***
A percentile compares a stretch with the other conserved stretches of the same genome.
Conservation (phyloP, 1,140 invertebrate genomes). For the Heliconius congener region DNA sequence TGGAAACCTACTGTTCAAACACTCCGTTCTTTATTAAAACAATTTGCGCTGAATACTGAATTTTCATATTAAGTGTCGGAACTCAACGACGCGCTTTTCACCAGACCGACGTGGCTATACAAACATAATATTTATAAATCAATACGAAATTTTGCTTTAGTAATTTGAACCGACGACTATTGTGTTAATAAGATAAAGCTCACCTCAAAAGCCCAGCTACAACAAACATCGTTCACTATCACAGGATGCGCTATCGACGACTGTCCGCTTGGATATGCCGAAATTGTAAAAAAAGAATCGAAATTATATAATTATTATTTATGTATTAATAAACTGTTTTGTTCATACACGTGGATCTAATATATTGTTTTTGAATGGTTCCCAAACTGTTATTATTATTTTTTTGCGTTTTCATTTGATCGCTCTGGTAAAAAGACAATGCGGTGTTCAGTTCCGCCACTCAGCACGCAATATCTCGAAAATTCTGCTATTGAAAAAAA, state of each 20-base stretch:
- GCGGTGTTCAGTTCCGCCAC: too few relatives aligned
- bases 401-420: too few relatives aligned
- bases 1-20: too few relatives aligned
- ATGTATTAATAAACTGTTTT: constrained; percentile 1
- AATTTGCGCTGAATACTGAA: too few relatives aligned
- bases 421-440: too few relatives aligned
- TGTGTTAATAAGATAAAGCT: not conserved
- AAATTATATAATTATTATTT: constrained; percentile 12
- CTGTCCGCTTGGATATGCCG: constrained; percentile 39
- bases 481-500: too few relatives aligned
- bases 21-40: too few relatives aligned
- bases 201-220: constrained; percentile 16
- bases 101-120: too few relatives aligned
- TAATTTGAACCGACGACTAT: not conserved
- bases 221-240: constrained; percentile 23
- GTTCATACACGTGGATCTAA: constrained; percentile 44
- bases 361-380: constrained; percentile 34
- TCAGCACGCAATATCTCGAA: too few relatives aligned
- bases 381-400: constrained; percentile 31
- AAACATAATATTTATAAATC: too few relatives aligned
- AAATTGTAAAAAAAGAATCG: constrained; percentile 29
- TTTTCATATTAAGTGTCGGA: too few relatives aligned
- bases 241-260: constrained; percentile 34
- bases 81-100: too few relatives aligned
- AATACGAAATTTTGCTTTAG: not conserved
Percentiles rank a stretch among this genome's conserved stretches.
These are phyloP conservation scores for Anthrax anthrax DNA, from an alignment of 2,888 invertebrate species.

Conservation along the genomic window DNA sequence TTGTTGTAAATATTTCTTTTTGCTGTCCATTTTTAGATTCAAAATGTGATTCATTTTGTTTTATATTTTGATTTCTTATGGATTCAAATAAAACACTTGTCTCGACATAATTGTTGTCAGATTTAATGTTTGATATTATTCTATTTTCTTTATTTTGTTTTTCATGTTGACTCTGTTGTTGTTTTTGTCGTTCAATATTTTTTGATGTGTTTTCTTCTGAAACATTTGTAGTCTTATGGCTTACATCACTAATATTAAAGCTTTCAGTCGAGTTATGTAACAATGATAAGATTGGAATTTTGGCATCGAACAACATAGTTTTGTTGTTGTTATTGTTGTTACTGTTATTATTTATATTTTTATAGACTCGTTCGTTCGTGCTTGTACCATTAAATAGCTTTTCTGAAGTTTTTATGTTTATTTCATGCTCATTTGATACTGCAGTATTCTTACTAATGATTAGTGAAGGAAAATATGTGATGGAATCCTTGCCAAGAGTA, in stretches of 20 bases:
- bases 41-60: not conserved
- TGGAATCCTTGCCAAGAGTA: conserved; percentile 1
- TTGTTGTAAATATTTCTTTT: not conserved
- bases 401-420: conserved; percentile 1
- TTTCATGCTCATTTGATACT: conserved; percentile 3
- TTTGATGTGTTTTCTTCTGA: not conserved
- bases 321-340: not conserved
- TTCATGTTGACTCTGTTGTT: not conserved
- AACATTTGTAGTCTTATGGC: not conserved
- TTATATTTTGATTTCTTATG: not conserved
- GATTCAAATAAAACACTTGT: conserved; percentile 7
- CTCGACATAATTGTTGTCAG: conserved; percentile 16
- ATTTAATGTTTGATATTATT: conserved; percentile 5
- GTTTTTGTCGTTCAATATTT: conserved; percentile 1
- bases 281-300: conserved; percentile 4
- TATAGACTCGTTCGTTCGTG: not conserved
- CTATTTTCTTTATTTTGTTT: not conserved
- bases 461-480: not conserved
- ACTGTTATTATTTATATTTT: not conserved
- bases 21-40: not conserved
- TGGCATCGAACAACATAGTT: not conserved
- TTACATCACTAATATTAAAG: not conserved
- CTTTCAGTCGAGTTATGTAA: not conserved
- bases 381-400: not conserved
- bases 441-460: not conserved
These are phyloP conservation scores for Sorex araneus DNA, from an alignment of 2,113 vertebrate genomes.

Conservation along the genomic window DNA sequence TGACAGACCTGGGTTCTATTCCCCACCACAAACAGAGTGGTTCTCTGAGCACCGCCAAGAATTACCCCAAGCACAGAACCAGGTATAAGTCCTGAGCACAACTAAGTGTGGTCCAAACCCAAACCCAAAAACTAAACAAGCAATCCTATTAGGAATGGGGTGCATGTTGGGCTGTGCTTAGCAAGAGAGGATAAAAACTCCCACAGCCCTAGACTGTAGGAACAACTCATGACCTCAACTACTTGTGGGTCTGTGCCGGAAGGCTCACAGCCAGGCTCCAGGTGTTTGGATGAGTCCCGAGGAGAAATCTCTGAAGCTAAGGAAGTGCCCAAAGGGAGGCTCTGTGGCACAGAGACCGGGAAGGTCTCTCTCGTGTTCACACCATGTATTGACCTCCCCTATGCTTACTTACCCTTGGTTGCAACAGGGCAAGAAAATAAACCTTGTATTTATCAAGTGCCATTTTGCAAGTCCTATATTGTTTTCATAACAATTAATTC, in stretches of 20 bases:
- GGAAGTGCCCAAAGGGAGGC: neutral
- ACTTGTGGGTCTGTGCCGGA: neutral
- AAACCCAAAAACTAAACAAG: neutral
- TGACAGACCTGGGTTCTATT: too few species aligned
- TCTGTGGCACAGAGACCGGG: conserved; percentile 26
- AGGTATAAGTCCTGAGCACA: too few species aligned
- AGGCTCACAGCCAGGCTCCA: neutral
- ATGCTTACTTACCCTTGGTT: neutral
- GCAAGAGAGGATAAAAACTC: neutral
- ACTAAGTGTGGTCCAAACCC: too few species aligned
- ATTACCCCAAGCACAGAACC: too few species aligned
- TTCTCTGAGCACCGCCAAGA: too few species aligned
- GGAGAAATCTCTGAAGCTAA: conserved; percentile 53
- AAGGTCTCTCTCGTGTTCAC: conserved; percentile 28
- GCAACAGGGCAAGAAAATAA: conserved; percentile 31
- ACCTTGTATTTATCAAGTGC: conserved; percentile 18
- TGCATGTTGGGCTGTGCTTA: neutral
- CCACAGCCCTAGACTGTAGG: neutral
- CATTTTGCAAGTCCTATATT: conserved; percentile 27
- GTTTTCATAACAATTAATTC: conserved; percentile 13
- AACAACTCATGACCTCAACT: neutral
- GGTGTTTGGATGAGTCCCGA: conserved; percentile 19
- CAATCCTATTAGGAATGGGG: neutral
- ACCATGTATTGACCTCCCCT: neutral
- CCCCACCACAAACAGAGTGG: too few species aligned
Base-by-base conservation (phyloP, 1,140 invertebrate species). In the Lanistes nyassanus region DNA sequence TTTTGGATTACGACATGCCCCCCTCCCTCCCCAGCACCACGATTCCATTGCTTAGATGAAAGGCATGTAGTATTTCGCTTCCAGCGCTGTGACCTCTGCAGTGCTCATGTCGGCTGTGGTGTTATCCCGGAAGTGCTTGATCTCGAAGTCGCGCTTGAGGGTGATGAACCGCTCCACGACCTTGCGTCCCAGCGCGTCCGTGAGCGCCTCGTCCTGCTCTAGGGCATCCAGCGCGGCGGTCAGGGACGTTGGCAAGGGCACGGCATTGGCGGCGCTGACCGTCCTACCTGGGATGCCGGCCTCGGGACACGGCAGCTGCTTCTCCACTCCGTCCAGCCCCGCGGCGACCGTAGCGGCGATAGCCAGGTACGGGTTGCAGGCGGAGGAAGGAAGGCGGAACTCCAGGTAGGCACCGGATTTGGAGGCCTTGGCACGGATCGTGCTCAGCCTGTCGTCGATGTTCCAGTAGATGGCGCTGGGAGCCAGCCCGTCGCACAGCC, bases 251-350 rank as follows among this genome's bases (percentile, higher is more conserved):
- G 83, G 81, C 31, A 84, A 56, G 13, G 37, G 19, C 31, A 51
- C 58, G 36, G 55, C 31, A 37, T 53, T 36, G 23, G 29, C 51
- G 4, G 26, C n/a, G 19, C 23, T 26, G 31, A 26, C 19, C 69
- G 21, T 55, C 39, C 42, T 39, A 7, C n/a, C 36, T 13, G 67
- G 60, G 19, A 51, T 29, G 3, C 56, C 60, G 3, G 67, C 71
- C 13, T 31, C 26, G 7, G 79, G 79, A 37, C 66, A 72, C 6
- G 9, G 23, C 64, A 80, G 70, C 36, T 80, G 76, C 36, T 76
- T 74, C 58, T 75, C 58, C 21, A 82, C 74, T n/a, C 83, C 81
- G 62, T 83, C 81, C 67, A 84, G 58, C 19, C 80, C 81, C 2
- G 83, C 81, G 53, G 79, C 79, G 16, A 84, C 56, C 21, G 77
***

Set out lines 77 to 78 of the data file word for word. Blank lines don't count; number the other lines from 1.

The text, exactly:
- GTTTTCATAACAATTAATTC: conserved; percentile 13
- AACAACTCATGACCTCAACT: neutral